World Celebrates Berlin Wall's Fall

  World leaders past and present gathered in the German capital on Monday to celebrate the 20th anniversary of the Berlin Wall's fall, which led to German reunification and hastened the demise of the Soviet Union.

  Images of the historic night of November 9, 1989, when East Berliners trapped behind the 3.6 meter (12 feet) high concrete barrier rushed checkpoints to force it open, have dominated German television and newspaper coverage for the past week.

  As part of Monday's celebrations, 1,000 giant painted dominoes have been set up along a 1.5 km (0.9 mile) stretch of the Wall's original path next to the Brandenburg Gate.

  They will be toppled on Monday evening in the presence of visiting leaders from Britain, France and Russia, in a symbolic re-enactment of a day that shook the world.

 U.S. Secretary of State Hillary Clinton is also in Berlin and on Monday she met Chancellor Angela Merkel, the first German leader to have grown up behind the Wall in communist East Germany.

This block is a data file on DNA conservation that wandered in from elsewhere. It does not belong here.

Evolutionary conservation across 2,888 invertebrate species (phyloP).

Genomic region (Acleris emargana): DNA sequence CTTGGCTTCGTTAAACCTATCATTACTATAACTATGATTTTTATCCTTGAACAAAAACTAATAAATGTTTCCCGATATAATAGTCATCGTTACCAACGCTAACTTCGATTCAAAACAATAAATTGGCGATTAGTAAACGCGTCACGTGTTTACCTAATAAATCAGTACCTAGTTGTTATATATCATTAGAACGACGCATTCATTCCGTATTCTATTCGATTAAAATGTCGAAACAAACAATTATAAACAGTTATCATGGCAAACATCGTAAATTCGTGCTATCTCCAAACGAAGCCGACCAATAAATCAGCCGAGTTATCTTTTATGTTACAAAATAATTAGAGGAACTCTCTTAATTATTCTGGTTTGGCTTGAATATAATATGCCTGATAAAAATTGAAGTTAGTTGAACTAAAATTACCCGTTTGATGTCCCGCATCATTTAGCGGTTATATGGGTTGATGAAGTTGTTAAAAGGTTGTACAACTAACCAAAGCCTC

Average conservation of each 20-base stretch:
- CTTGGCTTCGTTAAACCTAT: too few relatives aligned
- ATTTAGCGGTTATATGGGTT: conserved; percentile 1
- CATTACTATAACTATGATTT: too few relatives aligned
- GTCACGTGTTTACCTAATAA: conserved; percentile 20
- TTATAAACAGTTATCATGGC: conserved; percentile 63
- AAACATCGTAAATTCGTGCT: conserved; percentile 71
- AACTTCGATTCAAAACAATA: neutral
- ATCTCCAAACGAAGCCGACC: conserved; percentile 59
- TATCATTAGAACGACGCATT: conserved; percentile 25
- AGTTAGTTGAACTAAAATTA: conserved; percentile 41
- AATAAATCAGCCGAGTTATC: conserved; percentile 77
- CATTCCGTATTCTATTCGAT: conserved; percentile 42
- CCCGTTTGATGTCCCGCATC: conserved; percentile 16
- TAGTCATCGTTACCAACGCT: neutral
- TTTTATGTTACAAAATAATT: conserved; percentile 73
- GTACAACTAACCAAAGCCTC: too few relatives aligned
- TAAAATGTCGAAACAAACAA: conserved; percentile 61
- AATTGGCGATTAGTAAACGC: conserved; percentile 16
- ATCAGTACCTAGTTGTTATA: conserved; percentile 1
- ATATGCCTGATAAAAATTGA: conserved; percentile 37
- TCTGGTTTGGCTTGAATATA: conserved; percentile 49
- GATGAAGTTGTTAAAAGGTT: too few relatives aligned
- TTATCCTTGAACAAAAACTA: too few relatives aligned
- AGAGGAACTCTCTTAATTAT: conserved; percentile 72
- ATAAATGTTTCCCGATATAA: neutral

Merkel, who was working as a scientific researcher in East Berlin 20 years ago, has called the fall of the Wall "the happiest day in recent Germany history."

  The Berlin Wall stood for nearly three decades, the most potent symbol of Cold War divisions. Its collapse helped herald the wider collapse of communism across eastern Europe.

  The East began construction of the barrier on Aug. 13, 1961 in an attempt to stop the flight of people to the West.

  By 1989, the wall stretched nearly 100 miles (155 kilometers) around West Berlin, including 30 miles (43 kilometers) through the city itself. Nearly 12 feet (3.6 meters) high in places, the barrier featured hundreds of watch towers, miles (kilometers) of anti-vehicle trenches, bunkers, barbed wire, signal fences and other obstacles.

  With some people, the 1990 reunification of the country remains a sore point. A poll of over 1,000 Germans for the Leipziger Volkszeitung daily showed one in eight wanted the Wall rebuilt -- with the numbers nearly equal in East and West.

  Thousands of tourists have poured into Berlin to mark the event. Figures from the era that ushered in the collapse of communism in eastern Europe, including ex-Soviet leader Mikhail Gorbachev and Polish Solidarity union leader Lech Walesa, are also taking part in commemorations.

  Gorbachev, ex-chancellor Helmut Kohl and former U.S. President George Bush Senior, who led their respective countries in November 1989, appeared in a double page newspaper advertisement in Germany.

"No wall is ever strong enough to strangle the human spirit," Bush said in a comment alongside a photo of the three.

  Reuters  has contributed to the report.

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